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Thursday, 17 October, 2002, 11:06 GMT 12:06 UK
George Galloway
George Galloway

Date of birth

16 August 1954

Political profile

George Galloway is one of the most visible backbenchers in the House of Commons, with a strong line in fiery oratory and a skill for enthusiastic denunciation.

However, the idiosyncratic uses to which he puts his skill had led to his being almost as detached from the Labour party as from the opposition parties.

He is a left wing opponent of privatisation and of nuclear weapons, and has previously been arrested while protesting outside naval bases.

However, his major political interests, and the ones which cause the most controversy, are international, where he is a self-styled friend of oppressed countries and opponent of Western imperialism.

He fought a long campaign against sanctions on Iraq, and was an adamant opponent of the Gulf War and the military action in Afghanistan.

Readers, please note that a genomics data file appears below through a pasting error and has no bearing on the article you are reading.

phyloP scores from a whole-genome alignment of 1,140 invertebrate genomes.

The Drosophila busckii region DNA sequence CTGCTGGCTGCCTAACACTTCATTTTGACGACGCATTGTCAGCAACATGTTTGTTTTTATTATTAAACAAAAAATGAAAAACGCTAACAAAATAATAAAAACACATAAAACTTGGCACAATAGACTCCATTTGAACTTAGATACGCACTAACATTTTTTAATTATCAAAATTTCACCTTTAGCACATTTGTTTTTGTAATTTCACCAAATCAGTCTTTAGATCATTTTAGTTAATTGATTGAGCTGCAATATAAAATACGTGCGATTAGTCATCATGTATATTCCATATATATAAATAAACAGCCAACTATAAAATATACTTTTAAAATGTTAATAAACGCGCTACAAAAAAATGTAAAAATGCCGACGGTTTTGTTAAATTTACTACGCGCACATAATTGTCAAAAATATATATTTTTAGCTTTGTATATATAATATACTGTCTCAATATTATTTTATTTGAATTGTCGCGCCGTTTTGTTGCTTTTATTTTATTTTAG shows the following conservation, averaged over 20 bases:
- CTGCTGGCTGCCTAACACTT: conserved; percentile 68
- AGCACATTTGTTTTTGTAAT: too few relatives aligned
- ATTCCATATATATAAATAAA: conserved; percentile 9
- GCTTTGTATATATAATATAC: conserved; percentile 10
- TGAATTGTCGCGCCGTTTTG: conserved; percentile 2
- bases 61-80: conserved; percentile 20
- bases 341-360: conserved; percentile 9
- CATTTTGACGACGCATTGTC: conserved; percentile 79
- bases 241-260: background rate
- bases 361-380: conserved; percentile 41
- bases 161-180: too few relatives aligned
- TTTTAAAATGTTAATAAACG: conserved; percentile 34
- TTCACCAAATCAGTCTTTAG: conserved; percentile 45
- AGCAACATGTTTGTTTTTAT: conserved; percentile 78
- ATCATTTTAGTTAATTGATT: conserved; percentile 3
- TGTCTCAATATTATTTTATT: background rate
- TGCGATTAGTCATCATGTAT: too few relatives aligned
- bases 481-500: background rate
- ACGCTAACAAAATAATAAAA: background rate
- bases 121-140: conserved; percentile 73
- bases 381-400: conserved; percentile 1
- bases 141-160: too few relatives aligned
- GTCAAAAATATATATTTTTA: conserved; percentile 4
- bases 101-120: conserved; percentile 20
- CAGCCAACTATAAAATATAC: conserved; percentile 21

In 2002, he caused the first ever suspension of Westminster Hall when he refused to withdraw his allegation that Ben Bradshaw was "a liar".

Mr Bradshaw had described him as "a mouthpiece to the Iraqi regime over many years".

He was expelled from the Labour Party in October 2003 in he wake of his outspoken comments on the Iraq war - comments which Labour chairman Ian McCartney said "incited foreign forces to rise up against British troops".

The charges brought by Labour against him related to a television interview in which he accused Tony Blair and George Bush of acting "like wolves" in invading Iraq.

Mr Galloway responded to his expulsion by saying: "This was a politically motivated kangaroo court whose verdict had been written in advance in the best tradition of political show trials."

In the wake of his expulsion he has been the figurehead for the anti-war party contesting the European Parliament elections: Respect - The Unity Coalition (George Galloway).

In June 2004, a year-long inquiry found that an appeal set up by Mr Galloway to help Iraqi children broke rules but that there had been no bad faith.

The Charity Commission started the inquiry into the Mariam Appeal after a complaint that some of the funds had been used to fund Mr Galloway's travel.

In December 2004, Mr Galloway was awarded 150,000 in libel damages from the Daily Telegraph over articles published in April 2003 claiming he received money from Saddam Hussein's regime in Iraq.

He denied seeking or receiving money from Saddam Hussein's government saying he had long opposed it.

Contact

gallowayg@parliament.uk

Constituency office: 0141 342 4537


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